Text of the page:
Peeling Off My Capital "L"


 Last Saturday, I dodged Seattle rain showers to go out and peel the Libertarian Party bumper sticker off my car.

This was a big step for me. I've been involved with the LP, one way or another, since helping found my college's Campus Libertarian Coalition in 1986 (we were a "coalition," see, 'cause individualists like us don't join clubs). I volunteered my services, ever so briefly, as my state LP's communications director. Two years ago, I even ran for state legislature--maybe you saw me on TV, before I was interrupted by our governor's victory speech?

None of this was because I believed an LP tide would wash over the state and bring a new dawn of freedom. If anything, I always figured that among political parties, the LP offered (as Erik von Kuehnelt-Leddihn might have put it) le moindre mal, le possibilité du bien--the least evil, the possibility of good.

No, two things kept the LP colors flying on the back of my car. One was loyalty to some individual LP members I've worked with. The other was a vague sense of having to put on a good show. As long as I'm the "office Libertarian" at work, I may as well act the part.

But if the physical act of peeling off the LP was much put-off, the mental separation was quick and clean, and happened some time ago. Having read myself into the LP once upon a time, I read myself back out again too--escorted through the door marked free-market anarchism by names like Mises, Rothbard, Hoppe, Stromberg, Beck, Rockwell, and Spooner (not to mention Strike The Root).

I realized this had already happened at my state LP's convention last spring.

Someone was defending some "reasonable" approach to limited government. "I believe government has a role to play," he said. "I'm not an anarchist!"

"Hell," I thought. "I'm an anarchist!" (As Bob Murphy has pointed out, it looks and sounds tough to describe yourself as an anarchist, though it doesn't actually do much to help you in a fight.) I suddenly felt a lot less at home in the LP.

After that, the signs were everywhere. I read Hoppe, and noted Rothbard's classification of the "modal Libertarian," a standard LP type, on pages 206-8: "an adolescent rebel against everyone around him: first, against his parents, second against his family, third against his neighbors, and finally against society itself. He is especially opposed to institutions of social and cultural authority: in particular against the bourgeoisie from whom he stemmed, against bourgeois norms and conventions, and against such institutions of social authority as churches."  

Within days, the Burqa Incident, in which a woman accused the LP of not recognizing that "it isn't just state authority that should be of concern, but all authority" (my emphasis), proved Rothbard's insight correct.

Heck, even I can see through that one. I've read Albert Jay Nock.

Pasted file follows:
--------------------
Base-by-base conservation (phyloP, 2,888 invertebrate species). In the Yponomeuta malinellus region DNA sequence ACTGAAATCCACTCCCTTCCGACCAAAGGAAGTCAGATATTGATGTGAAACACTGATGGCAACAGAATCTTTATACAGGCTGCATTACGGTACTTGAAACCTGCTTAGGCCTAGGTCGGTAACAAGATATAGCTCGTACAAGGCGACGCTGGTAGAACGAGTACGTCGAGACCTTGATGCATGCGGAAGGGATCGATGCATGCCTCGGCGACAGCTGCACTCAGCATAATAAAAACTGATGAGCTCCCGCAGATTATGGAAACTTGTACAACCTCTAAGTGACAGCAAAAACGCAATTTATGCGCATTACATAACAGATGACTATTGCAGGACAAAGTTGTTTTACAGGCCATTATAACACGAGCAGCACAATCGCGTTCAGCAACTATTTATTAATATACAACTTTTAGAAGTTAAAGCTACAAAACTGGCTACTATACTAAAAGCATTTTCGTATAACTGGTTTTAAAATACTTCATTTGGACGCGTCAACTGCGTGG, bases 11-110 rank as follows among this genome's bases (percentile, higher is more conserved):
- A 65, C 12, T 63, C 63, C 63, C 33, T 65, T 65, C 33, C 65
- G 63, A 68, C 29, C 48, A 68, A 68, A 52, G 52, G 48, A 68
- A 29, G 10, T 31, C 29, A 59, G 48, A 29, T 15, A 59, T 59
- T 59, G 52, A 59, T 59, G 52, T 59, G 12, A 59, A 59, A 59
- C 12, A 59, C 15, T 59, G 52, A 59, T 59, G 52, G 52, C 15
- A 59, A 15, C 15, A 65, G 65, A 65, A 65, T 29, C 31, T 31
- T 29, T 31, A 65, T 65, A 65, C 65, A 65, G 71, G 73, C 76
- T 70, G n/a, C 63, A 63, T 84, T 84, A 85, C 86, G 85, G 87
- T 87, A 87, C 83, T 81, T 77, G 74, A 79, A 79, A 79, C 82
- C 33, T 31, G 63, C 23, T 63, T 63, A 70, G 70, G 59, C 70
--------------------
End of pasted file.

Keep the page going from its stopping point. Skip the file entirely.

Plus, there were the little things, annoying and embarrassing to the "office Libertarian"--the Druid candidate; the one allegedly advocating murder; the blue guy; the national LP's short-sighted gloating over the defeat of Bob Barr; the speculation discussion of some kind of strategic alliance with the Greens . . . and the local candidate who called on the government to build parking garages and be the "employer of last resort." ( Reading this last in the county voter's guide, a coworker asked me, "Pretty much anyone can call themselves a Libertarian now, right?")

After that, the bumper sticker was doomed.

Raising a new old flag

My Hoppean secession from party politics isn't an abandonment of the battle for liberty. On the contrary: It's redeployment to the front lines.

Freedom can't be achieved through politics. Voting can't build liberty any more than flapping our arms can make us fly. And as Lew Rockwell has pointed out, the whole idea of "public policy" is an anti-liberty fraud. The fields where freedom will be won are philosophical and ethical . . . mental and moral . . . personal, not political.

Government is force. Political power is coercive power. And that makes politics itself a violation of the much-vaunted LP membership pledge ("I do not believe in or advocate the initiation of force as a means of achieving political or social goals").  Even LPers for whom politics is purely defensive should recognize that.

In delegitimizing political power, the first step is to renounce it for ourselves. (Someone asked me once what I would do if I were "king for a day." My reply: "Abdicate.")

So, better late than never, the LP sticker is off my car. The bumper's not bare, though. After all, I needed something to balance out the weather-beaten old "I Y Capitalism" bumper strip on the other side. There's a new sticker on there now, one that looks a lot like this:

Gadsden flag image courtesy the Flags of the World website.  


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Andrew Rogers is a writer in Seattle.